The points made in the document should, in my opinion, be read very closely by those jurisdictions that still have slots. We all know what this report details is currently happening in those jurisdictions, and it must be turned around and changed to survive.
Some highlights/lowlights (these are direct quotes from the 53 page report):
- Without slots revenue or a new revenue stream, the horse racing industry in Ontario will cease to exist.
- Absent some other new revenue stream, no Ontario racetrack has a viable business plan to continue racing operations after March 31, 2013.
- The horse racing industry should be based on conducting races that appeal to horse players.
- Though it is outside our mandate to comment on the merits of the government’s decision to cancel SARP, we will nevertheless do so because so many people we spoke with advocated reinstatement of the program. It is the panel’s view that continuing SARP would be poor public policy. The program has contributed to a fractious industry that has lacked accountability, transparency, a common vision and a proper focus on the consumer. Continuation of SARP would allow the industry to keep evading the competitive challenges of today’s entertainment marketplace.
- The program has provided far more money than was needed to stabilize the industry – its original purpose – and has done so without compelling the industry to invest in a better consumer experience.
- The majority of purse money paid in Ontario does not come from horse players: it comes from slots players. In 2010, SARP funding made up 63.6 per cent of purses.
- Horse racing generates expenditures, jobs, exports and tax revenues. Moreover, horse racing is a cultural asset for Ontario communities. Given the significant public good derived from horse racing, the province should pursue a gaming strategy that includes horse racing as a key component.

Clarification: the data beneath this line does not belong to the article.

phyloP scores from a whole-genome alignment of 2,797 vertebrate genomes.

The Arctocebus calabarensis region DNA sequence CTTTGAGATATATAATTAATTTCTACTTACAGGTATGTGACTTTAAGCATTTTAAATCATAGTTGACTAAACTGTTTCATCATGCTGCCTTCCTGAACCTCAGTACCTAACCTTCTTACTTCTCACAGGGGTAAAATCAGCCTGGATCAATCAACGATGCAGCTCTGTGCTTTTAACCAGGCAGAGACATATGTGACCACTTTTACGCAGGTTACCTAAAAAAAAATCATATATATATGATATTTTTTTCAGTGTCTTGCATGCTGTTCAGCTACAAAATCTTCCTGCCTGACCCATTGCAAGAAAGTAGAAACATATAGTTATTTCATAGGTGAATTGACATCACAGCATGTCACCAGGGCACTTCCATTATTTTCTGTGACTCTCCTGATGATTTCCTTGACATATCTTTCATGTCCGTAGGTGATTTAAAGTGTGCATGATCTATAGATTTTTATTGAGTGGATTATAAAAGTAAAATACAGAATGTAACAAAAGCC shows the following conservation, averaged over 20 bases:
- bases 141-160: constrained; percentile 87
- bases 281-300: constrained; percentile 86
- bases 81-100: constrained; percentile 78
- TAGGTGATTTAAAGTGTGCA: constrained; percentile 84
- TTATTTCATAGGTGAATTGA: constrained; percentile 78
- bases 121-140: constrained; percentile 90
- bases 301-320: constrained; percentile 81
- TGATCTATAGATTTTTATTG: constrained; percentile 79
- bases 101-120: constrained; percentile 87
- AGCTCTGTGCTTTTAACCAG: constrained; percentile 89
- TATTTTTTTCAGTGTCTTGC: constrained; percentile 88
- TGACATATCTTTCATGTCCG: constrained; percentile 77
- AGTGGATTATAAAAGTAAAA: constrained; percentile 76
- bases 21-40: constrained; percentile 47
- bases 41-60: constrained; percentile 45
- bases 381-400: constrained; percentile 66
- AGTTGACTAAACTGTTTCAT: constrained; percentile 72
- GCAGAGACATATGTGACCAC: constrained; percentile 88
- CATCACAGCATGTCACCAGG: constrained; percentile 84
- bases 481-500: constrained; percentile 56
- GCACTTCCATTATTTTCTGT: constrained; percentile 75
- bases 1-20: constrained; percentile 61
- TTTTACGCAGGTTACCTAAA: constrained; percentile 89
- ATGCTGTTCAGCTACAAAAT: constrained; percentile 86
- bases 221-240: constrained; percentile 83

- The public interest also demands accountability for the use of public funds – but this has been weak where the Slots at Racetracks Program is concerned. As the Sadinsky report observed, while SARP at the outset referred to objectives such as enhancement of live racing and sustaining the agricultural sector, clear benchmarks were not established to monitor the achievement of these goals. The government simply paid over funds to the industry without guidelines or requirements, feeding a “culture of entitlement.”
- The panel believes SARP’s “no strings attached” approach is one reason the industry has come to think of slots revenue as “their money.” In fact, in the panel’s view, it is public money belonging to the people of Ontario and the government can redirect it to other purposes if it concludes this is in the public interest.
- Fifty million dollars over three years is insufficient to build a bridge to sustainability. A viable, vibrant horse racing industry is simply not feasible today without public investment. The revenue currently available from pari-mutuel wagering – or from foreseeable growth of the wagering pool in the short term – is not enough to maintain the industry.
- Ontario horse racing has benefited from government help since Queen Victoria granted 50 guineas for the Queen’s Plate in 1860. The panel knows of no jurisdiction in North America where there is a thriving horse racing sector without government assistance.
- The panel is convinced it doesn’t have to be this way. In our view it is possible for Ontario to have a viable, world-class, right-sized horse racing industry, but only if additional revenue is provided either by the government directly or by allowing the industry to offer new gaming products. A sustainable industry can be achieved with significantly less public funding than now comes from SARP.
- Ontario’s horse racing industry is fractious and has proven capable of very little collaboration for the common good. This is partly due to the flow of slots money that has enabled the industry to function without pulling together. The panel concludes that the industry currently lacks the cohesion to save itself.
It's anyone's guess what will happen. However, I think the structure of what will happen is something along the following:
- The Slots at Racetrack program is over
- The sport will no longer be supply side driven, but will rely solely on demand, with a potential subsidy.
- Transitional funding to help the industry reach the new normal will be higher than $50M per year.
- The industry as we've known it is over.. There will likely be four or fewer tracks, and those tracks will host short meets.
- There will probably be a massive dust up between thoroughbred and standardbred racing
- The industry will soon begin to move from anger and denial, to working within this framework, so some sort of 2013 racing season can develop.